Tuesday 10 August 2010

Learning About Ladybirds

Last week our garden bug of choice was the ladybird. Garden Boy loves ladybirds. He gets very excited every time he spots one and loves to let them crawl onto his hand. Even when one of them nipped his arm he was happy to go back for more. So it wasn't hard to get him interested in learning all about these friendly garden creatures. Garden Girl on the other hand was trying her hardest to persuade us to stick with butterflies and caterpillars so the first thing we did was to look at the similarities between the two and eventually she was persuaded.

Things to Tell your Toddler

  • The lifecycle of a Ladybird is the same as a butterflies 
  • A ladybird lays a tiny egg, out of which emerges a ladybird larvae. 
  • The ladybird larvae spends all its time eating blackfly, much like a caterpillar spends all its time eating leaves. 
  • Like the caterpillar, the ladybird larvae sheds it skin a number of times
  • The last time the ladybird larvae sheds its skin it turns into a pupa, just like a caterpillar goes into its chrysalis
  • A few weeks later an adult ladybird emerges from the pupa
  • There are around 46 different species of ladybird in the UK.
  • Not all ladybirds have the same number of spots. In fact, many have no spots at all.
  • Ladybirds crawl on 6 legs but also have wings for flying.
  • Ladybirds have two antennae which they use to feel, smell and taste
  • Ladybirds eyes are shaped like hexagons so they can see a lot of different directions all at the same time.
  • Ladybirds eat aphids which are tiny insects such as the black fly and green fly which suck all the juice out of leaves, ruining our lovely veggies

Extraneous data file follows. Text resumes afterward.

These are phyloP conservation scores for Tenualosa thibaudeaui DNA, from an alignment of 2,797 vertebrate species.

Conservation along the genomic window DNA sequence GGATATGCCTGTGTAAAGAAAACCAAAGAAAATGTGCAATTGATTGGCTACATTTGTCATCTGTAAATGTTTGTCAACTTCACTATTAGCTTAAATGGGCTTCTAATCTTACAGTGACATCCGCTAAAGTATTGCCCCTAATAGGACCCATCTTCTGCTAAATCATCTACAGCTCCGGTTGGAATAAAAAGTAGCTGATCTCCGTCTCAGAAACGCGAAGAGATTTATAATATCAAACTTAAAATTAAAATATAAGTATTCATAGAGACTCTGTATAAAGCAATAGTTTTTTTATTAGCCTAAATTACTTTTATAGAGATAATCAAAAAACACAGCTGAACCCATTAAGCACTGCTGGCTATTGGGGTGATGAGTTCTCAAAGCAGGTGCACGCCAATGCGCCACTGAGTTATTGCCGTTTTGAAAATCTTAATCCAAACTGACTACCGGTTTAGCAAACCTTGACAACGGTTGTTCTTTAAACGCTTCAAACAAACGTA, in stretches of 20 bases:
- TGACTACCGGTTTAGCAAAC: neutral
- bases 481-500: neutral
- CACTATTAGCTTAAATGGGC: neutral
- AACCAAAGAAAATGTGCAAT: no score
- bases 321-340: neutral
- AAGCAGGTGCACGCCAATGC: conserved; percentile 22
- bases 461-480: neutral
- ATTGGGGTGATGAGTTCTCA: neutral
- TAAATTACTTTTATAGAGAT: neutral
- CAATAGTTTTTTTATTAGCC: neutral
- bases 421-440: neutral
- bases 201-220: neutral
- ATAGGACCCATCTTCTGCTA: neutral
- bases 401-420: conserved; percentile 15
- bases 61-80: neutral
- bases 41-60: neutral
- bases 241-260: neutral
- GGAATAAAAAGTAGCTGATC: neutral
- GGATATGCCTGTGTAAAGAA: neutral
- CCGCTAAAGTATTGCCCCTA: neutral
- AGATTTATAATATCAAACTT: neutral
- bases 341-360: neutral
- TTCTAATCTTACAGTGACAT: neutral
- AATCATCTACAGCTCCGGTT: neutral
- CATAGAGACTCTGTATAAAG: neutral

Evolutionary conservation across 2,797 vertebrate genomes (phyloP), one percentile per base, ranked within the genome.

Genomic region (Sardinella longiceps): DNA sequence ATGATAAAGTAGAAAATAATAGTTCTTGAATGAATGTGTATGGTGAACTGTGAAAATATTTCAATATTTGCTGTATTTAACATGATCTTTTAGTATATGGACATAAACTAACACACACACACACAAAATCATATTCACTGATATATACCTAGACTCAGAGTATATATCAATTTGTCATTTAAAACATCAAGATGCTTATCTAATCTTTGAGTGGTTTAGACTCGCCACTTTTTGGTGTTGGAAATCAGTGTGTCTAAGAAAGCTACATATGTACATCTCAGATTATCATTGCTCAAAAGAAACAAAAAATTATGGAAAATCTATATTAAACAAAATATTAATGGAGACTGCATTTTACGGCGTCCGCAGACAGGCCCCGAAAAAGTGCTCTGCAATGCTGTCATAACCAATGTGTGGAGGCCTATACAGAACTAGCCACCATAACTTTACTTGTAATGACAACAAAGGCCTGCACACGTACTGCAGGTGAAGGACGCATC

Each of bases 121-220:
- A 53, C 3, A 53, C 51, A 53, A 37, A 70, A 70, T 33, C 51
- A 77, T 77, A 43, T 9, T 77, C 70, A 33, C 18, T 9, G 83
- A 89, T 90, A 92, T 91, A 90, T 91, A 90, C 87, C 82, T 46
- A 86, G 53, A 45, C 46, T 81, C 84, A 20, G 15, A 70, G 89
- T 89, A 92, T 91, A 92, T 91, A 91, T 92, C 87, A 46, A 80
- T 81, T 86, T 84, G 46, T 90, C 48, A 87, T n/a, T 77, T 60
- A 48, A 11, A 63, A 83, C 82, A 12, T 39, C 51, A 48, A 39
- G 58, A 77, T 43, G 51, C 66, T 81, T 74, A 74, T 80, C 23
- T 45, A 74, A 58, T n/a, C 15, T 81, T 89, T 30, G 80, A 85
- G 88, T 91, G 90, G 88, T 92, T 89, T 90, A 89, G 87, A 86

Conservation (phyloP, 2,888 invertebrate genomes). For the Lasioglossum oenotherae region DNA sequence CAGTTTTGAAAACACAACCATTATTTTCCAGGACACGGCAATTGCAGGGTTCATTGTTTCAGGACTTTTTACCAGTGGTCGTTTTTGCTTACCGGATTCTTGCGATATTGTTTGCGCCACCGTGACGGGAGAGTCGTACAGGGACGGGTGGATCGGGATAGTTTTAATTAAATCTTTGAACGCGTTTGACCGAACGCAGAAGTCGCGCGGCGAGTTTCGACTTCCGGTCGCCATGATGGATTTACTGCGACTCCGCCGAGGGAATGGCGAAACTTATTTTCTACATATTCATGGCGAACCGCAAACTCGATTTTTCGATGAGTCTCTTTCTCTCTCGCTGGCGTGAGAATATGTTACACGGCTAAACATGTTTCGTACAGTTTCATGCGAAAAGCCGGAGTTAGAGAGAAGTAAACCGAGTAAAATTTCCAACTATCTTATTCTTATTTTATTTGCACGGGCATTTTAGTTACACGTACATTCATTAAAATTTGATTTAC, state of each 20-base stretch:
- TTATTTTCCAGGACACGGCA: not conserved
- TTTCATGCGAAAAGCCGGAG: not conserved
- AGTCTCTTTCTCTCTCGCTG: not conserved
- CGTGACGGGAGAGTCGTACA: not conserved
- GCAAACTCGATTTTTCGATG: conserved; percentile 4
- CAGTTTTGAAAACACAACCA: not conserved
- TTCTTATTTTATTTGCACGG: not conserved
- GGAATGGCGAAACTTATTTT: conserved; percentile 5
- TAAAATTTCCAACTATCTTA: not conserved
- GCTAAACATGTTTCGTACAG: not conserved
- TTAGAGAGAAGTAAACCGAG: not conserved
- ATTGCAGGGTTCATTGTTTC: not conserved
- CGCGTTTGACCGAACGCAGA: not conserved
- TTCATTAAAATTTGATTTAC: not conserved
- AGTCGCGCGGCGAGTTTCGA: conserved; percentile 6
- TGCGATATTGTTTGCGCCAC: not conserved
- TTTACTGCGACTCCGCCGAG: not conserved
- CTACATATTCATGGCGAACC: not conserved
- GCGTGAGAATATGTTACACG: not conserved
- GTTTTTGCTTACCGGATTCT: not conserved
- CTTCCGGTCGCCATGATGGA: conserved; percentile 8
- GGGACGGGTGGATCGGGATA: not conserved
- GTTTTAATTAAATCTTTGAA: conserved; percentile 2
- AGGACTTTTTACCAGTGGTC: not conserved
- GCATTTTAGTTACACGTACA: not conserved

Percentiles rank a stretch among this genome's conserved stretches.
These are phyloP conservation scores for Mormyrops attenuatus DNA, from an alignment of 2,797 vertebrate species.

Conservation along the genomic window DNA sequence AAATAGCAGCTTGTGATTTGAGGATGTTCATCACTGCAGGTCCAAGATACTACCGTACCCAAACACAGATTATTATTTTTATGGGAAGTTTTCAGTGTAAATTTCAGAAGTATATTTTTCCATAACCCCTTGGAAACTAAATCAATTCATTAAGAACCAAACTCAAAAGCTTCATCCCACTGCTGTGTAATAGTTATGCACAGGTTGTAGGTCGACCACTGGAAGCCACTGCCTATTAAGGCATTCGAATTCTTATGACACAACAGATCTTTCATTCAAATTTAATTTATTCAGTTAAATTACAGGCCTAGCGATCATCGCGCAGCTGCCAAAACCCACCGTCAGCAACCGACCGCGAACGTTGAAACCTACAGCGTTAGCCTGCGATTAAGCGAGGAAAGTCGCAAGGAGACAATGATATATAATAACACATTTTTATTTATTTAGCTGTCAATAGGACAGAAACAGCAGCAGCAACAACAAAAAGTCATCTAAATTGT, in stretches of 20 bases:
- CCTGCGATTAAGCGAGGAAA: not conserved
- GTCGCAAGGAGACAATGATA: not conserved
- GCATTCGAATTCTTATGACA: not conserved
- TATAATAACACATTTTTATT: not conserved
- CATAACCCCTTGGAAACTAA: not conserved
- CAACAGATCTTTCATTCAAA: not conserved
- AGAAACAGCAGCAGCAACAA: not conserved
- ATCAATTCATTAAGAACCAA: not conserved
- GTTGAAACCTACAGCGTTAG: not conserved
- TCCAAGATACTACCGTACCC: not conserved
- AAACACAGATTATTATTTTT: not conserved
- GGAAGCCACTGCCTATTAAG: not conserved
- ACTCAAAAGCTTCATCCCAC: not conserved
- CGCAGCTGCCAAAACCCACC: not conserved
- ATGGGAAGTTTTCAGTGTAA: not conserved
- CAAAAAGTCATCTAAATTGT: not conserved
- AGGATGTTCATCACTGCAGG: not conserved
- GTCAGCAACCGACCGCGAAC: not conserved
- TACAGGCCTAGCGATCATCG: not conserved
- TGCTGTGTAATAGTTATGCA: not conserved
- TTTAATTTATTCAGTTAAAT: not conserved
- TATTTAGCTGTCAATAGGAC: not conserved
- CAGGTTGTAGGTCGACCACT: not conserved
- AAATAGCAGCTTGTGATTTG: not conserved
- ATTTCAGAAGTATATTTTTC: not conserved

• Ladybirds are bright colours as a warning to predators that they do not taste very nice. 
Activities We Have Done

  • We made 'The Ladybird Game' and played it lots. I remember playing this when I was a little girl so it was really nice to play it with our Little Garden Helpers. The rules are simple; If you throw a one you get a body, throw a two and you get a head, throw a three and you get an antenna, throw a four and you get a spot, throw a five and you get an eye, throw a six and you get a leg. The winner is the first person to make a complete ladybird. It is a really simple board game for toddlers to play and the best thing is, you can make all the pieces yourself.
  • We visited a local museum and made a ladybird mask. Garden Girl insisted that the spots should look tidy!  

  • We took inspiration from 'Mister Maker's, Minute Make Time' and made ladybirds with air drying clay. They had a lot of fun making these and I had a lot of fun watching them play with them. They made them dance and talk to each other until in true boy fashion, Garden Boy decided to pull the legs off his, announcing afterwards, with a leg held high and a slightly forlorn look that 'my ladybird can't dance anymore.' At least it wasn't a real one!
  • We read one of our all time favourite books, 'What the Ladybird Heard' by Julia Donaldson, over and over again, and enjoyed reading 'The Bad Tempered Ladybird' by Eric Carle.
  • We went into our garden in the drizzling rain and counted and identified the different types of ladybird and ladybird larvae, then logged our results on the UK Ladybird Survey website.
  • We searched the internet and our own photos for pictures of ladybirds and discussed what we would look like if we were ladybirds. Garden Girl decided she would be red, with seven black spots just like the 7-spot ladybirds we found in our garden. Garden Boy wanted to be orange with wobbling green spots. A number was never decided upon.
For Garden Boy the highlight was definitely spotting all the Ladybirds in the garden. He brought his wheelbarrow with him as he thought we were going to collect them all and had loads of fun trying to encourage them onto his finger and then into the wheelbarrow. For Garden Girl and myself the best bit was playing 'The Ladybird Game', Garden Girl thrilled with the knowledge that she was doing something I used to enjoy and me, thrilled to be able to share a simple childhood memory of my own with her.


  1. oohh Ladybirds are little sweetpeas fav insect - she used to spend all her time on the way back from school asking me to put them back on flowers for her if they were on the pavement :-)

  2. Mister Maker is such an inspiration for my fun with the kids! It looks like you had a great time.